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Updates from RI’s health exchange crush

January 24, 2012

The working group devoted to designing Rhode Island’s health insurance exchange met today at 7:30am.  I was busy taking a shower, so I can’t give you a report on the meeting.

But I do have something to offer- advice from another state. Rhode Island might have been the first local government to win the second round of federal funding for the exchange, but it’s not necessarily first in everything. The folks working on RI’s online marketplace for health insurance tell me they have a little bit of a crush on the bureaucrats in Oregon.

Why? They tell me Oregon is further ahead in its efforts to build the actual technology to make this website happen. The public corporation in charge of the exchange has already partnered with a vendor and even written a draft of its business plan.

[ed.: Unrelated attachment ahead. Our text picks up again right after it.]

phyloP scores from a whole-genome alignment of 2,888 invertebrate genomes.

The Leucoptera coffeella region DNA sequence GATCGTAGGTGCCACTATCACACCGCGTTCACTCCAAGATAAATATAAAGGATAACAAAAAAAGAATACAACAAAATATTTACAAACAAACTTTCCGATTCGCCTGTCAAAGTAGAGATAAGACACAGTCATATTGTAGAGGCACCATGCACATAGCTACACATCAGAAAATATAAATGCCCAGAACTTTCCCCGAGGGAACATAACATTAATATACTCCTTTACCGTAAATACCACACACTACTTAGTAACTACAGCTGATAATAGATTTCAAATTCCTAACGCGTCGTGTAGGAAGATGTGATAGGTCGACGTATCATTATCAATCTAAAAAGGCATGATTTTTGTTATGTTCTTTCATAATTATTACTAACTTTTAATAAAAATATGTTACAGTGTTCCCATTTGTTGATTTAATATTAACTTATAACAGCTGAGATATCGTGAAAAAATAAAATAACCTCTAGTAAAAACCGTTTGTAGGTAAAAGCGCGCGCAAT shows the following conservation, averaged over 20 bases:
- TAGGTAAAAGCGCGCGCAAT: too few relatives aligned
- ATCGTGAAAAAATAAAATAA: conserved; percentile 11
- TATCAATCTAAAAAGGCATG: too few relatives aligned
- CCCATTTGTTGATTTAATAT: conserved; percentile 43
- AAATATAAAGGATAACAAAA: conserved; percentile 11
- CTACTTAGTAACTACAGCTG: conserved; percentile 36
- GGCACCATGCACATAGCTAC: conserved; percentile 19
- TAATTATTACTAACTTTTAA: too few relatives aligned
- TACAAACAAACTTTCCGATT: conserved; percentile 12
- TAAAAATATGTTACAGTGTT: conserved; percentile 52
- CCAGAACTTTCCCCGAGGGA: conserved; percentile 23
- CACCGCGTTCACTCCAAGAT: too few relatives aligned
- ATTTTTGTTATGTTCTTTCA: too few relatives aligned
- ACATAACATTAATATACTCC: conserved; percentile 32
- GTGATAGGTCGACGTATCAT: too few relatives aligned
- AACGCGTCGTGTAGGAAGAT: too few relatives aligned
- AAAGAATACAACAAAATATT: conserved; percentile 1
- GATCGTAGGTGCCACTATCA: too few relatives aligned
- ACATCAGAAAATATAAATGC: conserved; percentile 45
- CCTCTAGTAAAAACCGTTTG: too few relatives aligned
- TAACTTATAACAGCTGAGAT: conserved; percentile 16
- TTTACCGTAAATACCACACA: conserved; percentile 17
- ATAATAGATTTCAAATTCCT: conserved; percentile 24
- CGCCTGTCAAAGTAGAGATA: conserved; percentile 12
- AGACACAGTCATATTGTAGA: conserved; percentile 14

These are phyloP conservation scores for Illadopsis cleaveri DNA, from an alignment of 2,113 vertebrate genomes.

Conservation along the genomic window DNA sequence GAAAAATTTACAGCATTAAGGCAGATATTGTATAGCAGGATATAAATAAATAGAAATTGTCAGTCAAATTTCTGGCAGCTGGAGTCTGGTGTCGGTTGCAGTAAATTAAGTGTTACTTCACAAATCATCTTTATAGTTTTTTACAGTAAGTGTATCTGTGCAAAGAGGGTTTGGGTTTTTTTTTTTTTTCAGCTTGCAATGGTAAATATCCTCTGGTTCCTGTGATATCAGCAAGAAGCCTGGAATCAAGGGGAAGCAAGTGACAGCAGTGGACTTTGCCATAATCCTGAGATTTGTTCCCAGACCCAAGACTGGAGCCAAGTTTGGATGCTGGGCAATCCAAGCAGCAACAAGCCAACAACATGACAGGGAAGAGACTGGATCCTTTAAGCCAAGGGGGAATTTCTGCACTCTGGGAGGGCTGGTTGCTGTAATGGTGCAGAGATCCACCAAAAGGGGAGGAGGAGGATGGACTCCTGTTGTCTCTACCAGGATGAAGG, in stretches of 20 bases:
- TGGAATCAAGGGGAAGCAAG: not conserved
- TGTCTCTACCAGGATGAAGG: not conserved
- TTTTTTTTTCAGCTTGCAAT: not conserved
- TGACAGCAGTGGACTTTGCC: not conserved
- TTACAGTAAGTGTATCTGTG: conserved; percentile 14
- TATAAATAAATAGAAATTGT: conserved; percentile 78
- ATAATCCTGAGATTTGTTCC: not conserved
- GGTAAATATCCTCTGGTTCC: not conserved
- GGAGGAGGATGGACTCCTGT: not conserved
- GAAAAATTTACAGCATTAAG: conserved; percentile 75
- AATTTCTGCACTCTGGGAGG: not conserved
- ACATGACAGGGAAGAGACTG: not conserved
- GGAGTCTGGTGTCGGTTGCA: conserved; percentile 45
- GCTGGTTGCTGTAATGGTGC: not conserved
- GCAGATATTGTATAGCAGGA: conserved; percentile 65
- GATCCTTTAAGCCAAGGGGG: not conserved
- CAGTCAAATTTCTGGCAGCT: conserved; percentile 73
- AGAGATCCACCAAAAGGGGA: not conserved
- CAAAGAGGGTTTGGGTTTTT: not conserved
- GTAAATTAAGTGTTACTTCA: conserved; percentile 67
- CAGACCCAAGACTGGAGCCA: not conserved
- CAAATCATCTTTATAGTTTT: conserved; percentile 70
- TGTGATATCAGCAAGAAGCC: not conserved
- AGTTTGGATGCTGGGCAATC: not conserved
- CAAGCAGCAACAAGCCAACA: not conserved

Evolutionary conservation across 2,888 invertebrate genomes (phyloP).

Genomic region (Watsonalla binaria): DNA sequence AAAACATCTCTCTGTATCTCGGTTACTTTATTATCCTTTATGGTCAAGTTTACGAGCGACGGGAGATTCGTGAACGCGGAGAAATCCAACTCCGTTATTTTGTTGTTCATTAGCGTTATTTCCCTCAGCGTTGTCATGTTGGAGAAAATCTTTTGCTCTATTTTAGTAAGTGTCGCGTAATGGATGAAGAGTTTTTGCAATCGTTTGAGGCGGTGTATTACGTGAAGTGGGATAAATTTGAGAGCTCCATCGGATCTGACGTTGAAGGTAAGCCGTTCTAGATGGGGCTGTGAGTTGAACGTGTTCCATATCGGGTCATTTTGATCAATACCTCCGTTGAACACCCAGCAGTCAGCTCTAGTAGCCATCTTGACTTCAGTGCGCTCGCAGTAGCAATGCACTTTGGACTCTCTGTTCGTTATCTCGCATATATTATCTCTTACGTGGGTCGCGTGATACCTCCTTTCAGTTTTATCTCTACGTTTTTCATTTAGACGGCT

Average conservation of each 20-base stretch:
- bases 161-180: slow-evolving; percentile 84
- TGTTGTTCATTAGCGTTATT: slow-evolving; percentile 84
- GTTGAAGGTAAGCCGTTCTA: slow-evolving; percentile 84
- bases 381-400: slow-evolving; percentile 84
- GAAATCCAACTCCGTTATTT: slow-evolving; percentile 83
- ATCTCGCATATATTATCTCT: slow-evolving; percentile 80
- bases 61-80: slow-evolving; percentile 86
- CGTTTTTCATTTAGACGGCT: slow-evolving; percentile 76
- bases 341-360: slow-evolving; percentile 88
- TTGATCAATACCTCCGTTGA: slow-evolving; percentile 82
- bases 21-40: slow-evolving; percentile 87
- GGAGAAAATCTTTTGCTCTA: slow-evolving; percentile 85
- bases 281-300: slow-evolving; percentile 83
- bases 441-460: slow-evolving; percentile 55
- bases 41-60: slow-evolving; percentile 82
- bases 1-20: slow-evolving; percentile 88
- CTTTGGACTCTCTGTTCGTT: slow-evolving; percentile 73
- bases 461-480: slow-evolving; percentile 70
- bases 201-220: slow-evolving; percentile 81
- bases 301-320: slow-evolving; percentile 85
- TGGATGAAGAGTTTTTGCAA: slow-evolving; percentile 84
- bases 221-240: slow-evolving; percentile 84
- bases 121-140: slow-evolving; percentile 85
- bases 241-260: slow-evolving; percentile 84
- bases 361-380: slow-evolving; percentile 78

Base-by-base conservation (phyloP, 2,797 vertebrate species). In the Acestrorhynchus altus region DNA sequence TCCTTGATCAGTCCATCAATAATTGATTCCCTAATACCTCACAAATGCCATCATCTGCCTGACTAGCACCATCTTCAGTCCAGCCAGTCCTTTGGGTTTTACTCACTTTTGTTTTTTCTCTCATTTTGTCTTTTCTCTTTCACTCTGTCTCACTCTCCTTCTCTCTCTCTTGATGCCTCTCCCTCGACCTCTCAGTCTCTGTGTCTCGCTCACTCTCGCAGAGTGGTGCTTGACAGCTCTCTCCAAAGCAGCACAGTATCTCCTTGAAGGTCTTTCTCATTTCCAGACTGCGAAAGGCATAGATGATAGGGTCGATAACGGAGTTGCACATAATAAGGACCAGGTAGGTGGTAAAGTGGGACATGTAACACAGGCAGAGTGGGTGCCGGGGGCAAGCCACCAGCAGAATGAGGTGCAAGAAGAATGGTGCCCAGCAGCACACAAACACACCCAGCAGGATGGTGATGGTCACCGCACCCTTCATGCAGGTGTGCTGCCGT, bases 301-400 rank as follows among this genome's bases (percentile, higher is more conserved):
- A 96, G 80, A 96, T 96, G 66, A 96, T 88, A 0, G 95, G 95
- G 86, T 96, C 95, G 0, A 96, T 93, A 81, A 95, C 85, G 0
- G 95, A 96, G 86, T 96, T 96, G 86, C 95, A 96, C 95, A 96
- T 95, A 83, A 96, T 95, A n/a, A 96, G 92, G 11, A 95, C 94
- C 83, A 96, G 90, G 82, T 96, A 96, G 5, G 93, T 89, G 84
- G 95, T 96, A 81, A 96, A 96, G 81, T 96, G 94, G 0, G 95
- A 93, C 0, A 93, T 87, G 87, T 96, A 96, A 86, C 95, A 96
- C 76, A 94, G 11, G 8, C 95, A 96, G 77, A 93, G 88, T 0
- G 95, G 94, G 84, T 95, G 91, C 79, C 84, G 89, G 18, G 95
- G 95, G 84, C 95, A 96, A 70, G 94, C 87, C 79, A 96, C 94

I grew up in Portland, Oregon and I’m always excited to make connections between my home state and my current home.  So, I chatted with Lisa Morawski, from Oregon’s Health Insurance Exchange.  At the time, she told me she didn’t have an official title because the organization was so new, but she described her job as “communications.” Here are some tidbits from our conversation earlier this month-

The Pulse: Rhode Island has found that it’s sometimes difficult to explain why the state is creating this health insurance exchange.  How do you talk about it to Oregonians?

Lisa Morawski:  A lot of times it is hard to explain because there’s nothing like it yet in the marketplace. A lot of times we’ll compare it to a Travelocity, which kind of resonates with people in that it’s a place where you’re going to be able to go and search for things that are important to you about health plans, whether that’s the cost or whether it includes a certain provider.  And put your choices in and the exchange will be able to present options to you for buying health insurance.